Some individuals with the emotional deprivation schema may try to avoid situations in which their schema is triggered. For example, they may avoid relationships because they believe them to be unfulfilling, or they may sidestep talking about their needs in order to circumvent disappointment in having those needs left unmet again.


Alternatively, some people with the emotional deprivation schema may overcompensate for their beliefs by acting in opposition to them. For example, such individuals might act clingy, express their needs more vocally and assertively, and possibly even blame others for their negative feelings.

Overcompensation may make the person feel uncomfortable and vulnerable as it goes against the beliefs of their schema. This discomfort alone can reinforce the schema by making the person feel as though they are behaving inappropriately. 

Moreover, if overcompensation does not work in regards to getting the individual’s needs for affection, empathy or protection met, it can further reinforce the schema. This then leaves them with the impression that no matter what they do, their needs will remain unfulfilled. 


Others with the emotional deprivation schema may cope with the difficult beliefs of their schema by surrendering to them. When someone surrenders to this schema, they give in to the belief that their loved ones won’t meet their need for love, empathy, or safety. They might even be attracted to people that are clearly incapable of meeting their emotional needs, so they become a self-fulfilling prophecy by acting in a way that reinforces the idea that others won’t care for them.

Emotional Deprivation Treatment/Therapy

Maladaptive strategies are difficult to change as they are more based on emotion than logic. However, with dedication, consistency, and appropriate emotional deprivation disorder treatment, it is entirely possible to achieve positive change. Schema Therapy uses a variety of techniques to address maladaptive schemas by focusing on early childhood experiences and the therapeutic relationship itself.

Adaptive Strategies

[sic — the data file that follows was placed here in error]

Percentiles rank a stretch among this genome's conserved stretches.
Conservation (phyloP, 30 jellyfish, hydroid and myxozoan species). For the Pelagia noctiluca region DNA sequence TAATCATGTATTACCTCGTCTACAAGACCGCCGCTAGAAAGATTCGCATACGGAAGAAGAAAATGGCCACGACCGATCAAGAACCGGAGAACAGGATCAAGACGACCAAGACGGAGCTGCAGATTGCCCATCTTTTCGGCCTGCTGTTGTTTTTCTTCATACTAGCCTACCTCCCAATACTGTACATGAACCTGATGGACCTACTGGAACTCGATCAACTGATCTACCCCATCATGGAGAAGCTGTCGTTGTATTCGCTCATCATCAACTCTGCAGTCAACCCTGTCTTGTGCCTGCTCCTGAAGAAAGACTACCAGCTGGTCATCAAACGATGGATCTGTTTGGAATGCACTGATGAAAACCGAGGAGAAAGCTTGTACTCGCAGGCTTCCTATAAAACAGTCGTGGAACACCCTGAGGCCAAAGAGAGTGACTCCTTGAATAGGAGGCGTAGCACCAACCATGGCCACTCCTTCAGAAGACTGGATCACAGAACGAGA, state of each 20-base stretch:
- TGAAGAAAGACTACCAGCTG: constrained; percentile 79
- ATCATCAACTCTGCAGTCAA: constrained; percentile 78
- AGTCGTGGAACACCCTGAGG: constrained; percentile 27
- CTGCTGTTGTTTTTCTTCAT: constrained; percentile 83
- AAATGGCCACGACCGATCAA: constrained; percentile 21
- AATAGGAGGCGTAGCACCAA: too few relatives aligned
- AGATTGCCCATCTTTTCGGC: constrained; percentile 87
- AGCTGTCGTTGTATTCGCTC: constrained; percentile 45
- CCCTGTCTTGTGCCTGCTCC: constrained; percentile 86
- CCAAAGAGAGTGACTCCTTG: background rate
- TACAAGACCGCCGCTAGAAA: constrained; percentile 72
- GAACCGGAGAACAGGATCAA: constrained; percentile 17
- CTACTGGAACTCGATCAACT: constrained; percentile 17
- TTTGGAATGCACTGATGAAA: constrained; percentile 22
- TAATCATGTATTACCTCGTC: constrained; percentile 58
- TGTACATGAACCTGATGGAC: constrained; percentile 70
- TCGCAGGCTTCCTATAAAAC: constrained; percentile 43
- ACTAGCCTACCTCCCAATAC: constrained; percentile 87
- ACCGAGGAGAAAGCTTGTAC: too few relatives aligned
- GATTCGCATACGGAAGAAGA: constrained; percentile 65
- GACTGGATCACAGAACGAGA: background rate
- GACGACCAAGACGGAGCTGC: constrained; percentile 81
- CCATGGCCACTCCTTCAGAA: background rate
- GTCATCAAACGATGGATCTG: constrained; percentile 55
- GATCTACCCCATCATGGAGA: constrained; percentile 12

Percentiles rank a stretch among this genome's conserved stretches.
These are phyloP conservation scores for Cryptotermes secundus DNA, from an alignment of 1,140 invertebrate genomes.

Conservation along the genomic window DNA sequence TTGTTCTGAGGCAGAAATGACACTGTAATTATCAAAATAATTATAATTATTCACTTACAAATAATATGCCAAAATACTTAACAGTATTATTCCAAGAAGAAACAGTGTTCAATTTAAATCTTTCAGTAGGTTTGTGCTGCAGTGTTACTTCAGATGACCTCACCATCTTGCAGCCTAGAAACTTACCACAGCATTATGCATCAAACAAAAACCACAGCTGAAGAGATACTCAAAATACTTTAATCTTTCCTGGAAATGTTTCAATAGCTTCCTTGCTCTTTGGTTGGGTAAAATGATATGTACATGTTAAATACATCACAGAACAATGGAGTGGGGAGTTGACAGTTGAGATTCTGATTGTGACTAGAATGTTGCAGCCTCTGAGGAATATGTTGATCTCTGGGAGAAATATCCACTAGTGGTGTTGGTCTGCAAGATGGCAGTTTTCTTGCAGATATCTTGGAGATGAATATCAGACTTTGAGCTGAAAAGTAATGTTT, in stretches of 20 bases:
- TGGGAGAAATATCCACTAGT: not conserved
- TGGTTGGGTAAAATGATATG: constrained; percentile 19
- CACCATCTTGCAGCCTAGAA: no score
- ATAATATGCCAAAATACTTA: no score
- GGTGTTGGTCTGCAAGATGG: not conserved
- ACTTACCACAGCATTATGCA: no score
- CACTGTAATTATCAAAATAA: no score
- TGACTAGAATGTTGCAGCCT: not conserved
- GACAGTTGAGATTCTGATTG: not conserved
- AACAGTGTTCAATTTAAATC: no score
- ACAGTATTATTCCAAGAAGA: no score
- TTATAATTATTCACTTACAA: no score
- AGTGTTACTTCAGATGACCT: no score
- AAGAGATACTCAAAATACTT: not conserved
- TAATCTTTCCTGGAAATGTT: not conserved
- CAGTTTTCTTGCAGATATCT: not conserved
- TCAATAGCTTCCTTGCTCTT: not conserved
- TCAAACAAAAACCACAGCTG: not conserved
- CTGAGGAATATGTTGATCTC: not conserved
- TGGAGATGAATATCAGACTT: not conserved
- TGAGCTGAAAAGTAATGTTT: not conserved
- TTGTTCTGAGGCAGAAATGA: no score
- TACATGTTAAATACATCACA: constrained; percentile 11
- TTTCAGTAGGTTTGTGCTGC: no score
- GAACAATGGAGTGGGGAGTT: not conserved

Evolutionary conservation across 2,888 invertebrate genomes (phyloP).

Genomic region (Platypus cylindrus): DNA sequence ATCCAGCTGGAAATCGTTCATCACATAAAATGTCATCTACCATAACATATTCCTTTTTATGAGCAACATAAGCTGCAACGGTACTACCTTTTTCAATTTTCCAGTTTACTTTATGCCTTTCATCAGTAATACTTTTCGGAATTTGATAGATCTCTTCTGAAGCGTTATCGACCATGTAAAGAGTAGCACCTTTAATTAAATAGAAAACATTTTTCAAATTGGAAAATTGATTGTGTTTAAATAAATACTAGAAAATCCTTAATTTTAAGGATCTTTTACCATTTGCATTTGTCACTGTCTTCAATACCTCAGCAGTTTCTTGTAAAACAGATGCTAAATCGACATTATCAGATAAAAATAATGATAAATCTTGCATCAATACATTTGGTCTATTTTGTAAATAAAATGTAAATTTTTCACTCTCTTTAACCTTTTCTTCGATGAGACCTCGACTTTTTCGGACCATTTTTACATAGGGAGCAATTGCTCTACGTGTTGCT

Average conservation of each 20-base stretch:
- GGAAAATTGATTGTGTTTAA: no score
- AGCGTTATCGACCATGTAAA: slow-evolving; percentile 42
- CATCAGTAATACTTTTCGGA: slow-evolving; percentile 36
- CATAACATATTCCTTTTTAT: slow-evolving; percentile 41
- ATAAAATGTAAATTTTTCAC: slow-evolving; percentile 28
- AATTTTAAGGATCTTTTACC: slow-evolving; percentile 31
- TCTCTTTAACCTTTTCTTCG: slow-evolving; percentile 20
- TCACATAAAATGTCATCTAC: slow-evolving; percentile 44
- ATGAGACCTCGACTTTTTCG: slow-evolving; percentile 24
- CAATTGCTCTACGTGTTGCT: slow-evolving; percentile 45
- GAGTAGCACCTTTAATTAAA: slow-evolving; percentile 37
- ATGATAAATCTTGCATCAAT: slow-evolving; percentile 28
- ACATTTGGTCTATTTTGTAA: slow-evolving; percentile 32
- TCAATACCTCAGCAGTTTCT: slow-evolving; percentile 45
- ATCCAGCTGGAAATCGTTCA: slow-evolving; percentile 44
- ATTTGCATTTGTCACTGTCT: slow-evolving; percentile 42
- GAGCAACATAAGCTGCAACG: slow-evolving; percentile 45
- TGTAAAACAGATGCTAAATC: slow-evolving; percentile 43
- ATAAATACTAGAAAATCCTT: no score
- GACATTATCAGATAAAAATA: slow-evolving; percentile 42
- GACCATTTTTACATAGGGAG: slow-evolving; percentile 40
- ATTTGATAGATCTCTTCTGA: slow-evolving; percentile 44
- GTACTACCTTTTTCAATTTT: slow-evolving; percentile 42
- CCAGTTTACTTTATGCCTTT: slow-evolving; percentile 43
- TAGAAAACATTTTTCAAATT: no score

Learn about the schema

People with the emotional deprivation schema are used to not getting their emotional needs met. Moreover, many may not realize why they feel the way they do or even that they have an issue. The first step to overcoming the emotional deprivation schema is to become more aware of what it is and how it affects you. Check out our page on maladaptive schemas if you wish to find out more.

Be mindful of the company you keep

Ask yourself if the people closest to you are reinforcing your schema, and make changes if necessary. Try to surround yourself with people who help you to feel loved, understood, and safe.

Assess your expectations of people

Not having your emotional needs met for such a long time could mean that your needs outweigh what other people can realistically fulfill. Try to come to the realization that people are likely not withholding affection, empathy, or protection on purpose, but instead that they usually offer what they can and when they feel they can give it.

Practice vulnerability

It may be uncomfortable, but try to experience your emotions as you are feeling them. Do not sweep them aside or ignore them as you were taught to. Recognize that experiencing your emotions is a sign of bravery and not a weakness. If you have a partner or close friends, try to open up about how you feel and what you would like more of. Do so gradually, starting with something small. For example, “Holding your hand when we walk makes me feel loved. Is it OK with you if we do that more?”

Padesky C. A. (1994) Schema change processes in cognitive therapy. Clinical Psychology and Psychotherapy, 1(5), 267–278.

Schmidt, N. B., Joiner, Jr., T. E., Young, J. E., & Telch, M. J. (1995). The schema questionnaire: Investigation of psychometric properties and the hierarchical structure of a measure of maladaptive schemas. Cognitive Therapy and Research, 19(3), 295-321.

Young, J. E., Klosko, J. S., & Weishaar, M. E. (2003). Schema therapy. Guilford Press.